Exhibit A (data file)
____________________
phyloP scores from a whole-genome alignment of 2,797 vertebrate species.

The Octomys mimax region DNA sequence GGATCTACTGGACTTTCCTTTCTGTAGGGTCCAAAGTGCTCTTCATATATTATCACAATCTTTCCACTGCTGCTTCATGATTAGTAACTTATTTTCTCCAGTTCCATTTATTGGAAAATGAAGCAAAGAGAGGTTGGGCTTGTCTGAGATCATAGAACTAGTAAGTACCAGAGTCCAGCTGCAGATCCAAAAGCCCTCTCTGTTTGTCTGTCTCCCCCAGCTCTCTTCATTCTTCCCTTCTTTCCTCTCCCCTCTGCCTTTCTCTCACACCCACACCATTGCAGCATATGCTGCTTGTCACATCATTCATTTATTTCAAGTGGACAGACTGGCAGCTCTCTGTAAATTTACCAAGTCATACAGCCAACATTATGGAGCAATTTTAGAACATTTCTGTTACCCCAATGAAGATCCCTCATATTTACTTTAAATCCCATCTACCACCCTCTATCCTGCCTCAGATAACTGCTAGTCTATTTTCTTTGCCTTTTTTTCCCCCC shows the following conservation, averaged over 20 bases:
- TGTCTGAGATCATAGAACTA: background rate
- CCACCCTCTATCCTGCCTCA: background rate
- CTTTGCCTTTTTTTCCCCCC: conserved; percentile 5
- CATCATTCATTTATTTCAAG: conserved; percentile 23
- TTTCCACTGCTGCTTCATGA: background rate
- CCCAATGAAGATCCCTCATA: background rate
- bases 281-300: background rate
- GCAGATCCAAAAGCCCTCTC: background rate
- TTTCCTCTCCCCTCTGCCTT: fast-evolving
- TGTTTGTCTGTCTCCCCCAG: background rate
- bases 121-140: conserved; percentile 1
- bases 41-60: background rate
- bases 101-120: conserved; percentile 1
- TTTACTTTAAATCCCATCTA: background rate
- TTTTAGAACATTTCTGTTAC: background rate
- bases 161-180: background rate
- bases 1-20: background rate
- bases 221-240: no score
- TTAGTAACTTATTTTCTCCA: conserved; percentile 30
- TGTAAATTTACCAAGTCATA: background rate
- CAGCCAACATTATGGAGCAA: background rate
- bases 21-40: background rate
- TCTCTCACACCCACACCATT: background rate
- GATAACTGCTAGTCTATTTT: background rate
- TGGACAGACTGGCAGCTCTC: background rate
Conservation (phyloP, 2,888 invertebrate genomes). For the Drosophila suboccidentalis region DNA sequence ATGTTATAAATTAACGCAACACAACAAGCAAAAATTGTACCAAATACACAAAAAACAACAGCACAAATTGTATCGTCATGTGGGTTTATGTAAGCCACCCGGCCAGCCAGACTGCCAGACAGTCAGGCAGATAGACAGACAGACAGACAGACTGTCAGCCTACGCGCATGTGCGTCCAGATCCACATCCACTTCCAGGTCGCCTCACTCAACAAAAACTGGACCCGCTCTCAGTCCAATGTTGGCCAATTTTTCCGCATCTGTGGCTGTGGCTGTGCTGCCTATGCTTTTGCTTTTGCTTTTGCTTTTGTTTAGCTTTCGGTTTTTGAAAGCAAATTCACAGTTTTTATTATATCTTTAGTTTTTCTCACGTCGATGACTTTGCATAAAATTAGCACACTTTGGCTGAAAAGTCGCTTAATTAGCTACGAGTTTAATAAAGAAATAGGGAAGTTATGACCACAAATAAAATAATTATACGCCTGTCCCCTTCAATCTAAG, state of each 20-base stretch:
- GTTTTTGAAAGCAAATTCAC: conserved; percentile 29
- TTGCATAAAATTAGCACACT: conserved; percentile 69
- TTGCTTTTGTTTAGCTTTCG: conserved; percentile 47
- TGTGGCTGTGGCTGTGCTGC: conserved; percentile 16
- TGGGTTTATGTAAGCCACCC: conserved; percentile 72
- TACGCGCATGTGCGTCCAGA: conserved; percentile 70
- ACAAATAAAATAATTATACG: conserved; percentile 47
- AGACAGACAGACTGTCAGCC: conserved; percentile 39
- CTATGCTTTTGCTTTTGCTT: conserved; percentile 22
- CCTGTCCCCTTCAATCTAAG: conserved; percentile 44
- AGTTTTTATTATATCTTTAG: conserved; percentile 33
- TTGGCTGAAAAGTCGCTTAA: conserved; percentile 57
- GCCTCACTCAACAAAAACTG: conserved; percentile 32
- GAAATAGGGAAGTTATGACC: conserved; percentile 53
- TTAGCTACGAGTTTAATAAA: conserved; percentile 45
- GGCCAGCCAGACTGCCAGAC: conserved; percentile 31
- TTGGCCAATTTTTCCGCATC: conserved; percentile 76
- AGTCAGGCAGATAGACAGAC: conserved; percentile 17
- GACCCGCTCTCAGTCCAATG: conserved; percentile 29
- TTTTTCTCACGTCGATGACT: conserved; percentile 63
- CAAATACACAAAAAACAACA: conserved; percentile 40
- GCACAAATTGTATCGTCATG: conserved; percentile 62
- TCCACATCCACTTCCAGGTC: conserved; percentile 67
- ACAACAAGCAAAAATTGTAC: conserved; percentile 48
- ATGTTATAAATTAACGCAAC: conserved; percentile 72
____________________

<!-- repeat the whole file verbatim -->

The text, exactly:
phyloP scores from a whole-genome alignment of 2,797 vertebrate species.

The Octomys mimax region DNA sequence GGATCTACTGGACTTTCCTTTCTGTAGGGTCCAAAGTGCTCTTCATATATTATCACAATCTTTCCACTGCTGCTTCATGATTAGTAACTTATTTTCTCCAGTTCCATTTATTGGAAAATGAAGCAAAGAGAGGTTGGGCTTGTCTGAGATCATAGAACTAGTAAGTACCAGAGTCCAGCTGCAGATCCAAAAGCCCTCTCTGTTTGTCTGTCTCCCCCAGCTCTCTTCATTCTTCCCTTCTTTCCTCTCCCCTCTGCCTTTCTCTCACACCCACACCATTGCAGCATATGCTGCTTGTCACATCATTCATTTATTTCAAGTGGACAGACTGGCAGCTCTCTGTAAATTTACCAAGTCATACAGCCAACATTATGGAGCAATTTTAGAACATTTCTGTTACCCCAATGAAGATCCCTCATATTTACTTTAAATCCCATCTACCACCCTCTATCCTGCCTCAGATAACTGCTAGTCTATTTTCTTTGCCTTTTTTTCCCCCC shows the following conservation, averaged over 20 bases:
- TGTCTGAGATCATAGAACTA: background rate
- CCACCCTCTATCCTGCCTCA: background rate
- CTTTGCCTTTTTTTCCCCCC: conserved; percentile 5
- CATCATTCATTTATTTCAAG: conserved; percentile 23
- TTTCCACTGCTGCTTCATGA: background rate
- CCCAATGAAGATCCCTCATA: background rate
- bases 281-300: background rate
- GCAGATCCAAAAGCCCTCTC: background rate
- TTTCCTCTCCCCTCTGCCTT: fast-evolving
- TGTTTGTCTGTCTCCCCCAG: background rate
- bases 121-140: conserved; percentile 1
- bases 41-60: background rate
- bases 101-120: conserved; percentile 1
- TTTACTTTAAATCCCATCTA: background rate
- TTTTAGAACATTTCTGTTAC: background rate
- bases 161-180: background rate
- bases 1-20: background rate
- bases 221-240: no score
- TTAGTAACTTATTTTCTCCA: conserved; percentile 30
- TGTAAATTTACCAAGTCATA: background rate
- CAGCCAACATTATGGAGCAA: background rate
- bases 21-40: background rate
- TCTCTCACACCCACACCATT: background rate
- GATAACTGCTAGTCTATTTT: background rate
- TGGACAGACTGGCAGCTCTC: background rate
Conservation (phyloP, 2,888 invertebrate genomes). For the Drosophila suboccidentalis region DNA sequence ATGTTATAAATTAACGCAACACAACAAGCAAAAATTGTACCAAATACACAAAAAACAACAGCACAAATTGTATCGTCATGTGGGTTTATGTAAGCCACCCGGCCAGCCAGACTGCCAGACAGTCAGGCAGATAGACAGACAGACAGACAGACTGTCAGCCTACGCGCATGTGCGTCCAGATCCACATCCACTTCCAGGTCGCCTCACTCAACAAAAACTGGACCCGCTCTCAGTCCAATGTTGGCCAATTTTTCCGCATCTGTGGCTGTGGCTGTGCTGCCTATGCTTTTGCTTTTGCTTTTGCTTTTGTTTAGCTTTCGGTTTTTGAAAGCAAATTCACAGTTTTTATTATATCTTTAGTTTTTCTCACGTCGATGACTTTGCATAAAATTAGCACACTTTGGCTGAAAAGTCGCTTAATTAGCTACGAGTTTAATAAAGAAATAGGGAAGTTATGACCACAAATAAAATAATTATACGCCTGTCCCCTTCAATCTAAG, state of each 20-base stretch:
- GTTTTTGAAAGCAAATTCAC: conserved; percentile 29
- TTGCATAAAATTAGCACACT: conserved; percentile 69
- TTGCTTTTGTTTAGCTTTCG: conserved; percentile 47
- TGTGGCTGTGGCTGTGCTGC: conserved; percentile 16
- TGGGTTTATGTAAGCCACCC: conserved; percentile 72
- TACGCGCATGTGCGTCCAGA: conserved; percentile 70
- ACAAATAAAATAATTATACG: conserved; percentile 47
- AGACAGACAGACTGTCAGCC: conserved; percentile 39
- CTATGCTTTTGCTTTTGCTT: conserved; percentile 22
- CCTGTCCCCTTCAATCTAAG: conserved; percentile 44
- AGTTTTTATTATATCTTTAG: conserved; percentile 33
- TTGGCTGAAAAGTCGCTTAA: conserved; percentile 57
- GCCTCACTCAACAAAAACTG: conserved; percentile 32
- GAAATAGGGAAGTTATGACC: conserved; percentile 53
- TTAGCTACGAGTTTAATAAA: conserved; percentile 45
- GGCCAGCCAGACTGCCAGAC: conserved; percentile 31
- TTGGCCAATTTTTCCGCATC: conserved; percentile 76
- AGTCAGGCAGATAGACAGAC: conserved; percentile 17
- GACCCGCTCTCAGTCCAATG: conserved; percentile 29
- TTTTTCTCACGTCGATGACT: conserved; percentile 63
- CAAATACACAAAAAACAACA: conserved; percentile 40
- GCACAAATTGTATCGTCATG: conserved; percentile 62
- TCCACATCCACTTCCAGGTC: conserved; percentile 67
- ACAACAAGCAAAAATTGTAC: conserved; percentile 48
- ATGTTATAAATTAACGCAAC: conserved; percentile 72